Zmeselo
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Posts: 18617
Joined: 30 Jul 2010, 20:43

Re: Eritrea Accuses Al Jazeera For Bias Reporting lol

Post by Zmeselo » 29 Dec 2019, 22:31













Last edited by Zmeselo on 29 Dec 2019, 23:11, edited 1 time in total.

Temt
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Posts: 2255
Joined: 04 Jun 2013, 22:23

Re: Eritrea Accuses Al Jazeera For Bias Reporting lol

Post by Temt » 29 Dec 2019, 22:54

Thanks Zmeselo. As usual very informative posts unlike the Hasadat Weyane cadres garbage in garbage out.

Zmeselo
Senior Member
Posts: 18617
Joined: 30 Jul 2010, 20:43

Re: Eritrea Accuses Al Jazeera For Bias Reporting lol

Post by Zmeselo » 29 Dec 2019, 23:15

Temt wrote:
29 Dec 2019, 22:54
Thanks Zmeselo. As usual very informative posts unlike the Hasadat Weyane cadres garbage in garbage out.
You're welcome, brother.

It's amazing & bizarre, that countries who're ruled by Royal houses dare criticize other countries for lack of freedom & democracy, through their outlets (BBC, Al Jazeera etc.)

Awash
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Posts: 27548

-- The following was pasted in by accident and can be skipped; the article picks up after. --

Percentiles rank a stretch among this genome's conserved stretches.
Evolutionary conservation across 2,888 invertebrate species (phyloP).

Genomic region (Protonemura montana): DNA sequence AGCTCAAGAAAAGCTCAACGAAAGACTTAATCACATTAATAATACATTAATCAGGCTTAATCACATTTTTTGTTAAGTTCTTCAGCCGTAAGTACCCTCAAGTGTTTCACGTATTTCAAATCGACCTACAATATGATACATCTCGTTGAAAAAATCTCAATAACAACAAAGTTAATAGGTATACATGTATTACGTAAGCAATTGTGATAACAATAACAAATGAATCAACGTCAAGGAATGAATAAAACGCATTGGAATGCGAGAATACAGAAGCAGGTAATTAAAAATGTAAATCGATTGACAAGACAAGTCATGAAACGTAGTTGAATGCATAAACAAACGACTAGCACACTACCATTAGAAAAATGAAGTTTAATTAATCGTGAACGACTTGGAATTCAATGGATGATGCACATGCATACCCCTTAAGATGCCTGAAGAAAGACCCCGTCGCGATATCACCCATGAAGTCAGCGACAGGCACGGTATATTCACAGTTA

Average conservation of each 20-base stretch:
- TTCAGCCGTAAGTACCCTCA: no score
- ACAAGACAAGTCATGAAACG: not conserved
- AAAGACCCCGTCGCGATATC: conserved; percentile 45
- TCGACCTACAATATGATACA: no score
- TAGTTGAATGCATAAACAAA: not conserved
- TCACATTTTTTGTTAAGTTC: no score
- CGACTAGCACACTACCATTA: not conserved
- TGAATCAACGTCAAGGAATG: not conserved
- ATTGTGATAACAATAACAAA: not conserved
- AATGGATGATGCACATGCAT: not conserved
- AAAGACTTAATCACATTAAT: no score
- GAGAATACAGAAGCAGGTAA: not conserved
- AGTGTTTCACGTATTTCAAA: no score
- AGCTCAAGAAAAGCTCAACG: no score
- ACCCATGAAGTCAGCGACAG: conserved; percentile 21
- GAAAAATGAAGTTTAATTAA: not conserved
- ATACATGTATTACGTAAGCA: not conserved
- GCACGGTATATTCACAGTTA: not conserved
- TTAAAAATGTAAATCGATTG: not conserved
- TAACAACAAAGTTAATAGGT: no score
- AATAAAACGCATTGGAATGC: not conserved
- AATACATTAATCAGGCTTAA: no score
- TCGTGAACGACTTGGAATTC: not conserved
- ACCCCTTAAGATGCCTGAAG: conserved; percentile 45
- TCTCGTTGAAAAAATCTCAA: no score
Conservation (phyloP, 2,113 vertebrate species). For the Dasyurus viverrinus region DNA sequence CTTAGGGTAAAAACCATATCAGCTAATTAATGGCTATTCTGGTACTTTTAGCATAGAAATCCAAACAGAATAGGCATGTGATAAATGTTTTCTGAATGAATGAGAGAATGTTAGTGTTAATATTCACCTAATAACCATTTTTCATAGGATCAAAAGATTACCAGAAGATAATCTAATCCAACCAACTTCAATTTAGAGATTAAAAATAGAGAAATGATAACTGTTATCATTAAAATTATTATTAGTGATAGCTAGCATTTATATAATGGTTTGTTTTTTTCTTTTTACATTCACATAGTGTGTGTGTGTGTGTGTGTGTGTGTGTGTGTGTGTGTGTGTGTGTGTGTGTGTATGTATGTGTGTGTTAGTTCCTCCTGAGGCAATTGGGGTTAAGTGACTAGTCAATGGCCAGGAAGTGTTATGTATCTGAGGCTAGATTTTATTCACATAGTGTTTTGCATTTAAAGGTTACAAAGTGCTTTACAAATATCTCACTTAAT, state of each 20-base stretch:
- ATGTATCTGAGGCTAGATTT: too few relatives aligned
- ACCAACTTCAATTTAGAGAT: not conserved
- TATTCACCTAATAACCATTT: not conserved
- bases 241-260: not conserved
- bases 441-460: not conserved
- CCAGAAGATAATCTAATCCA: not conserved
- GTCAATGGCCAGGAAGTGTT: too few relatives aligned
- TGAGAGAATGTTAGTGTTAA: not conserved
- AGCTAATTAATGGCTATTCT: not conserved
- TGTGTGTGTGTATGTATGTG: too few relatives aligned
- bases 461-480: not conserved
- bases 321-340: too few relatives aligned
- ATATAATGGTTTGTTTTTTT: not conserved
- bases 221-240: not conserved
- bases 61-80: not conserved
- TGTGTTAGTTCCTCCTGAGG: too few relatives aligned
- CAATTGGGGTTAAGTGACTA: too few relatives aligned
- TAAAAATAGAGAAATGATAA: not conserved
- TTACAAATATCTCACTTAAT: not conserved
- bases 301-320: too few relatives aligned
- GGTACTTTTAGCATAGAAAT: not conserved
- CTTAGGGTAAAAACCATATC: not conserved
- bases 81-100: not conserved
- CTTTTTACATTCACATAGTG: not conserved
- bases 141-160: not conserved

Joined: 07 Aug 2010, 00:35

Re: Eritrea Accuses Al Jazeera For Bias Reporting lol

Post by Awash » 29 Dec 2019, 23:31


Awash
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Posts: 27548
Joined: 07 Aug 2010, 00:35

Re: Eritrea Accuses Al Jazeera For Bias Reporting lol

Post by Awash » 29 Dec 2019, 23:39

The Most Repressive State You May Have Never Heard Of

by Bryan Bowman. August 2, 2019

Eritrea has faced increasing international criticism after last year's release of a UN report accusing the government of President Isaias Afwerki of crimes against humanity. Photo: AFP

With more than 25 million people forcibly displaced from their countries by the end of 2018, the world currently faces an unprecedented refugee crisis. Among the countries with the highest rates of displacement are Syria, the Democratic Republic of the Congo, and Afghanistan – all of which are riven by war and instability. 

Also on this list, however, is Eritrea. In contrast, the small East African nation has been mostly at peace since it won its independence struggle against neighboring Ethiopia in the early 1990s...

...The fate of its citizens are dictated by the whims of the regime – headed by independence leader turned dictator Isais Afwerki. All Eritreans are subject to conscription into the military and can be compelled into forced labor that the U.N. says “effectively abuses, exploits and enslaves them for years.”

Those who step out of line can be detained indefinitely under shocking conditions. Others are killed. There are no courts to hear their appeals...


https://theglobepost.com/2019/08/02/mar ... gsHgKmgs40

Awash
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Re: Eritrea Accuses Al Jazeera For Bias Reporting lol

Post by Awash » 30 Dec 2019, 00:14


Awash
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Re: Eritrea Accuses Al Jazeera For Bias Reporting lol

Post by Awash » 30 Dec 2019, 02:36

Release the prisoners